What happened in Oregon is that they took people who applied to be part of the Medicaid expansion and they assigned them by lottery. Some were admitted to Medicaid and some were not. They were otherwise very similar. So we were able to do the first controlled experiment to see what difference Medicaid really made and the bottom line conclusion was it had no real effect on health, certainly not physical health. That was shocking to lots of people. Some people say, you didn’t have enough experience and as time goes on we will see an effect. But it looks like the results will hold up. Being on Medicaid just does not seem to affect people’s health.
Amy Finkelstein, one of the authors of this of the study, did a subsequent study where she used some complicated mathematics and even tried to estimate what value the recipients placed on Medicaid. For a poor person who is enrolled in Medicaid, it’s free to that person. But if they had to pay to enroll, how much would they pay. That is, what is it really worth to them?  She found its worth between 20 and 40 cents on the dollar. So we taxpayers are spending a dollar and the value to the recipient can be as low as 20 cents. That’s not, that’s not a good exchange.
CANNON: In the book you mention the cuts that ObamaCare made to Medicare. You refer to those cuts as draconian, but you just mentioned that AARP, hospitals, and others who had their Medicare payments cut are not asking for that back. Are ObamaCare’s cuts to Medicare draconian? Or are they not a big deal, as evidenced by the fact that these folks don’t want their money back? Well, we say “their” money, but what we mean is, they don’t want to eliminate those cuts to the subsidies they are receiving through Medicare.
GOODMAN: Let me describe how big they are. Some of you may remember, before ObamaCare we used to get these scary, scary forecasts about how much unfunded liability there was in Medicare and these numbers come out of the trustees report. When Obama signed the Affordable Care Act we wiped out $52 trillion of unfunded liability in Medicare.  So if you make Medicare grow forever at the rate of growth economy, while health care costs are growing at twice that rate, the amount the government saves is huge.
Now why haven’t we seen a lot of pain and agony out there so far? Because the Obama administration has managed to circumvent some of these cuts. Medicare Advantage, for example, was supposed to endure some substantial cuts, but they went around that and they found ways of grading plans and giving them extra quality bonuses.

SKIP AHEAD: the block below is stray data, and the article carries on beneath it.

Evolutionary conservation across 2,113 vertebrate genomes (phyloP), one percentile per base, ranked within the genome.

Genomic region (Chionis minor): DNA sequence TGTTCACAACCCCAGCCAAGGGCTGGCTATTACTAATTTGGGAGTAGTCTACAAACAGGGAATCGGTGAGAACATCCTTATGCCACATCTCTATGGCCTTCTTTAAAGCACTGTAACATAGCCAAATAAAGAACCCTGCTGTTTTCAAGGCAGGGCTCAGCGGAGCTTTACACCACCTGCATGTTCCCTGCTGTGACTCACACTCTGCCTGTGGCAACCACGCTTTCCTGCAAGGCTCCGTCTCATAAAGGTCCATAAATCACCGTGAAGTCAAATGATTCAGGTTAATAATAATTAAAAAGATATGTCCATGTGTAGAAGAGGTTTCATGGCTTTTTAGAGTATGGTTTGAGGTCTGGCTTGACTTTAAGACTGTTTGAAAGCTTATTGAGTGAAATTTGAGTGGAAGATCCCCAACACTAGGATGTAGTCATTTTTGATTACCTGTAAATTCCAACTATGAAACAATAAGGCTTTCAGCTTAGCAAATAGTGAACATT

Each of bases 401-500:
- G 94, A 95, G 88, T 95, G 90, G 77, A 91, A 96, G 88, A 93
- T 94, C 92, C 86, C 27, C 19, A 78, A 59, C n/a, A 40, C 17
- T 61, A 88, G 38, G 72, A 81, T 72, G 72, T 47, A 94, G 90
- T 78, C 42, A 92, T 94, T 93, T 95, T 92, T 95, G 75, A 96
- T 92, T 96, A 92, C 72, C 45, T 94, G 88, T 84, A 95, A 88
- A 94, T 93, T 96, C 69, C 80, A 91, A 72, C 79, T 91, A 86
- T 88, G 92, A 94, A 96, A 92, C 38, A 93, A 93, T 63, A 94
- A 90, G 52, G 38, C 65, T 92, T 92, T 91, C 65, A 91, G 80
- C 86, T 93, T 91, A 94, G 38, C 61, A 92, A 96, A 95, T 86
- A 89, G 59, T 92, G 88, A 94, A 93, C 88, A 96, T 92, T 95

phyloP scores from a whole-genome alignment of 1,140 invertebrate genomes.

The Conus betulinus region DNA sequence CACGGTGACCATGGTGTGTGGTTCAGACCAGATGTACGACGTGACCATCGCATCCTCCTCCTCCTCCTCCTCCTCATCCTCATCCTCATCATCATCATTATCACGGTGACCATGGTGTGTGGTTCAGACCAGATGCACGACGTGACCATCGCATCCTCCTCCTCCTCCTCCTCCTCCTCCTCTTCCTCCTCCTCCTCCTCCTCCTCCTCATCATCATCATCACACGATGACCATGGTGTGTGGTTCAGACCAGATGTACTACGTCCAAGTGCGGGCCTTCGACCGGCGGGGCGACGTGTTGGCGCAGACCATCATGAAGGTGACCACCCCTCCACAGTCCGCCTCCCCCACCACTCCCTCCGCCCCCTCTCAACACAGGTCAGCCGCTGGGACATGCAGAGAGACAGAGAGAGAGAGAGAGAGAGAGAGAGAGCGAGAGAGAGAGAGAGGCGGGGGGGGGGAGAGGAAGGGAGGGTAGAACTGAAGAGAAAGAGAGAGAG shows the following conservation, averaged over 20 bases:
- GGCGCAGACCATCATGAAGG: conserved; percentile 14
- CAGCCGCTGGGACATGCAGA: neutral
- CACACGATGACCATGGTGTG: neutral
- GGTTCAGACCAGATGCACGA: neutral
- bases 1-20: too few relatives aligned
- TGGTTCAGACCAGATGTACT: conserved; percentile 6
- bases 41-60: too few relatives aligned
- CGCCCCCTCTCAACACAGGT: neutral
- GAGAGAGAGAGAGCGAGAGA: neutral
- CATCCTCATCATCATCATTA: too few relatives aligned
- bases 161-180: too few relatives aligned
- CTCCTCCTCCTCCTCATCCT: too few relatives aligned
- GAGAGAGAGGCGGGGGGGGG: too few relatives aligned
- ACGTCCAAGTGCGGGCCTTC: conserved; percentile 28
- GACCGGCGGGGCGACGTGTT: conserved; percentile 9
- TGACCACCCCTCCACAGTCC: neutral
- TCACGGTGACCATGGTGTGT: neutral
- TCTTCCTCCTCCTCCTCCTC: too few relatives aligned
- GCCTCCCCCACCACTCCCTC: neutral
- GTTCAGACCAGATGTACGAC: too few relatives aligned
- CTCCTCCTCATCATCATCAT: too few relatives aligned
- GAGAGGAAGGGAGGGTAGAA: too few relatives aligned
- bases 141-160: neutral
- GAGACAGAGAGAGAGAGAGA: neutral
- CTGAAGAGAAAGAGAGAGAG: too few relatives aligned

So we really haven’t seen big cuts to the Medicare Advantage program and the big cuts on the hospital sector are a few years away. The pain is on down the road we haven’t really experienced very much so far. But we’re going to experience a lot of it if the government holds to flat-line spending for Medicare, while the rest of the health care system is growing at a much faster rate.
CANNON: A couple questions about health care generally. You’ve always been confident that cost conscious consumers can force prices down. Walk us through, if you could, the example what WellPoint did in California with knee and hip replacements and the effect on prices.
GOODMAN: What happened was incredible. WellPoint, which is called Anthem in most places, has the health insurance for CALPERS, which is the health plan for all the employees and employees’ families and retirees of the state of California. We’re talking about, a huge pool of people. WellPoint got the state of California to agree to this experiment. For hip and knee replacements, they looked at all the hospitals throughout the state and they were able to identify about 46 hospitals where hip and knee replacements routinely were $30,000 or less. Everybody else was more. So what the state of California and WellPoint said to all of the employees is that you can go to any hospital you want, but all we’re going to pay is $30,000. By the way here’s 46 hospitals. If you go to these, you don’t have to pay anything more than your normal out of pocket payments. But if you go outside the network and it’s more than $30,000, you’re going to have to pay the difference.